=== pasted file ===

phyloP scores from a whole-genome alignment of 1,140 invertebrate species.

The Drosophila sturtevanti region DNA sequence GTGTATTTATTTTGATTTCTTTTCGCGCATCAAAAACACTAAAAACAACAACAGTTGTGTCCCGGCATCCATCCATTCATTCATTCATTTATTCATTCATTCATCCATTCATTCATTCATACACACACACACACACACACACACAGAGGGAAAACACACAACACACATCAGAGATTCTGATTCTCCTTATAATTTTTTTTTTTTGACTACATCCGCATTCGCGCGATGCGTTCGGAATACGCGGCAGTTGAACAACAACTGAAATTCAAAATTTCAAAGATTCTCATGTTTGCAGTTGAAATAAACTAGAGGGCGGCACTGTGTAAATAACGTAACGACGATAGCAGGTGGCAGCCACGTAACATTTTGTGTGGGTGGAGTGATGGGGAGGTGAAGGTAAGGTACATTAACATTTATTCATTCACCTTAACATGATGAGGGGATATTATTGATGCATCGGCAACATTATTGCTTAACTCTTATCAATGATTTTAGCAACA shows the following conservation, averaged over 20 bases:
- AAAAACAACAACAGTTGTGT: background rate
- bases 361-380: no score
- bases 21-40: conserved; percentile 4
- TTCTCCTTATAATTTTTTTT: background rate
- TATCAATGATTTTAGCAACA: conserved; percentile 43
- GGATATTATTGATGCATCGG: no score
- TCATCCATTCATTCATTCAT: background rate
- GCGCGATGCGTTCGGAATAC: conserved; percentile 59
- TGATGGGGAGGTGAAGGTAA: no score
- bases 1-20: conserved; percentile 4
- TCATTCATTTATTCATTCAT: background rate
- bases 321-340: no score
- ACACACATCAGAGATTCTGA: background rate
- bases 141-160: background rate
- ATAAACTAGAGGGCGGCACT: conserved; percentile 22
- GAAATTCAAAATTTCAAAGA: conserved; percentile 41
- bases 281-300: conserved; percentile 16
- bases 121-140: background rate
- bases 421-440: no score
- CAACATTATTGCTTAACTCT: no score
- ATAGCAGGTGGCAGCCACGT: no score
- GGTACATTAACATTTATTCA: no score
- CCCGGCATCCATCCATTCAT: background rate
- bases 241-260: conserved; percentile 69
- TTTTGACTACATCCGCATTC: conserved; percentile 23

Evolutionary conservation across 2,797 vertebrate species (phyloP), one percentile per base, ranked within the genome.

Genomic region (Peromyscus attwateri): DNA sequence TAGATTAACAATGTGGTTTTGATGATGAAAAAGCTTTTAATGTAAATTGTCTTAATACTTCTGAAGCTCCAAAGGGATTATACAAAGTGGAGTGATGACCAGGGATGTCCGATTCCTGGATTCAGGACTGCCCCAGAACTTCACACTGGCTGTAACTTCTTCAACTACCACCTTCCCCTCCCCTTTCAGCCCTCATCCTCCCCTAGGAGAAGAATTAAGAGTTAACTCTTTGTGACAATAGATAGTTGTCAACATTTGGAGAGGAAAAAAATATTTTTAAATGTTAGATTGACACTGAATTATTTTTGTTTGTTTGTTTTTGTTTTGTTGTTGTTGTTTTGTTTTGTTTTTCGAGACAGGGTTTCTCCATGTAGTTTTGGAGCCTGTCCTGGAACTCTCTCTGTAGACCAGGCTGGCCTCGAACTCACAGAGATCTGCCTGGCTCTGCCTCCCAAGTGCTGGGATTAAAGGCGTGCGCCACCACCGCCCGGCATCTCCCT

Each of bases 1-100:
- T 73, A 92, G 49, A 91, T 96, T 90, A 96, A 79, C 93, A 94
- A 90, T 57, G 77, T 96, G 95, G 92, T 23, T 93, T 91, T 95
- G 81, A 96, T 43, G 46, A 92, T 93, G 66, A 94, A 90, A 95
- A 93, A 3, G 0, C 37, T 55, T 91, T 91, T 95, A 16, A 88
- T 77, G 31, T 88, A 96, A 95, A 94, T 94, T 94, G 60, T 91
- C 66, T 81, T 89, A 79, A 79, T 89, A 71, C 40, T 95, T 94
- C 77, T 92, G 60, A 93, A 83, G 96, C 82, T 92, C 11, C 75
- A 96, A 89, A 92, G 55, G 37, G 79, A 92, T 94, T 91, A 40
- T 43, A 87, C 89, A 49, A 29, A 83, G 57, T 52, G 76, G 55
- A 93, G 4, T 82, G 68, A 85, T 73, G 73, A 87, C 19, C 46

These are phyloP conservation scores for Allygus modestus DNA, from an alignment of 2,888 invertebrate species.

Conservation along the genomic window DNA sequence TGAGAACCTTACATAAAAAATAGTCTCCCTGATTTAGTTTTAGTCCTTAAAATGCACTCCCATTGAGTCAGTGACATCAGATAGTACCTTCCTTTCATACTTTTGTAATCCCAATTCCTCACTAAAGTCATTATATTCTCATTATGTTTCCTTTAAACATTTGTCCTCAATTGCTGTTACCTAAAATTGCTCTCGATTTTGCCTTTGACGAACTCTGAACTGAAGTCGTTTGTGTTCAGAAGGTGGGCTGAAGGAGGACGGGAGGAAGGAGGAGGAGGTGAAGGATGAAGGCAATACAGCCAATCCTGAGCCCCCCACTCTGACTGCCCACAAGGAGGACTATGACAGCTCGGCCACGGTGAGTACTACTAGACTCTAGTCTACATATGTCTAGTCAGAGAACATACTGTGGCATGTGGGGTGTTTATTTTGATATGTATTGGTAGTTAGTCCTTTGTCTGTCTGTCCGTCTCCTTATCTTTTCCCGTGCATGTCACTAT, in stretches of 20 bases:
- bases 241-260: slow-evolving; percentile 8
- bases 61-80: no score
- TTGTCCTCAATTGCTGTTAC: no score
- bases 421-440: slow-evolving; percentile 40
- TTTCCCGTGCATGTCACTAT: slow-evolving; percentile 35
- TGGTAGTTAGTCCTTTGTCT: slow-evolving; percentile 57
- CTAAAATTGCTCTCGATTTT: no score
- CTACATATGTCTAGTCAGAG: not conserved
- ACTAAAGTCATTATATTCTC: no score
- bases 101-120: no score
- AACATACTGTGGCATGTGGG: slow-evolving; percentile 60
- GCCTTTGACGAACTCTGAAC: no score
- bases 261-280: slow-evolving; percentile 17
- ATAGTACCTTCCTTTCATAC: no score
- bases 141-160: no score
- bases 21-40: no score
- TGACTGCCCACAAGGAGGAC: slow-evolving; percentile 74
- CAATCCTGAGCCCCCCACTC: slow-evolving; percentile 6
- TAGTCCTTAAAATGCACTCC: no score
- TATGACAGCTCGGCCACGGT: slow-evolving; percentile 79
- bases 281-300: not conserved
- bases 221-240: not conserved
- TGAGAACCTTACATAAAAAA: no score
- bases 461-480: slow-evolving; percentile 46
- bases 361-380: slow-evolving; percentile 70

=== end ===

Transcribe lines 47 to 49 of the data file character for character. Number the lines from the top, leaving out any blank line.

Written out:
- TTTCCCGTGCATGTCACTAT: slow-evolving; percentile 35
- TGGTAGTTAGTCCTTTGTCT: slow-evolving; percentile 57
- CTAAAATTGCTCTCGATTTT: no score